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Somerset County Council v NHS Somerset Clinical Commissioning Group & Ors [2022] EWFC 31

Guidance on the proper approach where there has been a breach of the medical requirements of the Adoption Agencies Regulations 2005

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Having conducted an internal review, Somerset County Council ("SCC") identified twelve children who had been placed for adoption in circumstances in which the medical requirements of the Adoption Agencies Regulations 2005 ("AAR 2005") had not been complied with. SCC applied to the Family Division under Part 18 of the Family Procedure Rules 2010 seeking a declaration that the placement order made with respect to each child "was lawfully made," which Mrs Justice Roberts granted in respect of ten of the children (two of the children's placements had broken down and so this was no longer a live issue).

SCC subsequently identified 200-300 other children – either at an earlier stage in the adoption process, prior to the making of a placement order, or had actually been adopted – where similar breaches of the AAR 2005 had occurred, and sought similar declarations from the court. The reporting of the initial case in front of Mrs Justice Roberts prompted local authorities across the country to review their own compliance with the regulations, with many discovering that they, too, had been in breach of the medical requirements of the AAR 2005. As such, SCC's case was transferred to the President in order to provide guidance in anticipation of other, similar cases coming to court.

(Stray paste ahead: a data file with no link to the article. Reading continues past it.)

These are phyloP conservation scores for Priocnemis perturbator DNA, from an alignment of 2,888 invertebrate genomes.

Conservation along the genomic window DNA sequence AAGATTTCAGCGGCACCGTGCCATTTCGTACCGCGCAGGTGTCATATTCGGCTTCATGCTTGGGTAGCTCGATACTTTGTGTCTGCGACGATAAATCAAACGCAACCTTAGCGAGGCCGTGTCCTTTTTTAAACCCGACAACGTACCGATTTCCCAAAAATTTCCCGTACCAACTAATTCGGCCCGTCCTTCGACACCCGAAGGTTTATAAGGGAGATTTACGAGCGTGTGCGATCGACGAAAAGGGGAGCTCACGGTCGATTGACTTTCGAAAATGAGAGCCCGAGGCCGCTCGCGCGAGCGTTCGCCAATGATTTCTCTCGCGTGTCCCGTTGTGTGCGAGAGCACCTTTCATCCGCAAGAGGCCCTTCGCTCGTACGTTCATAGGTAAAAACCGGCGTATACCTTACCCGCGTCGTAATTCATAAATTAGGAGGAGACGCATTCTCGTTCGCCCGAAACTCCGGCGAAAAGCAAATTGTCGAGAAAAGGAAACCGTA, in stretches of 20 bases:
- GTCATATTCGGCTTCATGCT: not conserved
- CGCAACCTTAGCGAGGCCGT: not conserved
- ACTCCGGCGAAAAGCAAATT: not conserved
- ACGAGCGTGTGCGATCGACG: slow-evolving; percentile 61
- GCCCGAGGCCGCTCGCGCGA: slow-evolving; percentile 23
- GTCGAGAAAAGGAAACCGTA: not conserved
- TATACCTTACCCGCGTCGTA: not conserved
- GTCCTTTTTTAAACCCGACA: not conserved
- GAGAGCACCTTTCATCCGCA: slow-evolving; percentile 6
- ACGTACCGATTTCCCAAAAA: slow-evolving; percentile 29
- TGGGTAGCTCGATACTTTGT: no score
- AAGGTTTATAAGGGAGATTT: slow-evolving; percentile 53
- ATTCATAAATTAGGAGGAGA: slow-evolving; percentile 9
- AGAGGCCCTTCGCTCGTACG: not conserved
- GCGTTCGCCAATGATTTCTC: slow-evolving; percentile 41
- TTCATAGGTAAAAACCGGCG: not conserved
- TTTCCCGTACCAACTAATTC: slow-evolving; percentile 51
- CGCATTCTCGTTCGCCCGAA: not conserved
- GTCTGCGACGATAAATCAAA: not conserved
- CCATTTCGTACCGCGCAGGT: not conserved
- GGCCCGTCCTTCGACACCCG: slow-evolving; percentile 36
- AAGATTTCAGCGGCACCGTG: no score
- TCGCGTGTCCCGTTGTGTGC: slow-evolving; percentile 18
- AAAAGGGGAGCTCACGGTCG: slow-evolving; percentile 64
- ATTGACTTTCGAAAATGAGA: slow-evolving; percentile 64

After conducting a thorough analysis of the law, the President determined that although there had been breaches of the AAR 2005, namely regulations 15/17, an application for a declaration as to the validity of existing placement orders or adoption orders was "neither appropriate nor required" because such orders remained valid unless and until set aside; placement orders or adoption orders that have been made, but have not been set aside or varied by the court, are therefore valid and do not require further validation by a declaration or other means. Where, on the facts of any particular case, a party to the original proceedings is concerned that a breach of the AAR 2005 may go to the validity of a placement order or an adoption order, then the appropriate challenge is by application for permission to appeal out of time. However, the court noted that it would be rare for there to be a significant health issue unknown to the Agency Decision Maker's and/or the court, that could undermine the orders' validity. The President therefore dismissed SCC's applications.

Case summary by Dr Bianca Jackson, Barrister, Coram Chambers

For full case, please see BAILII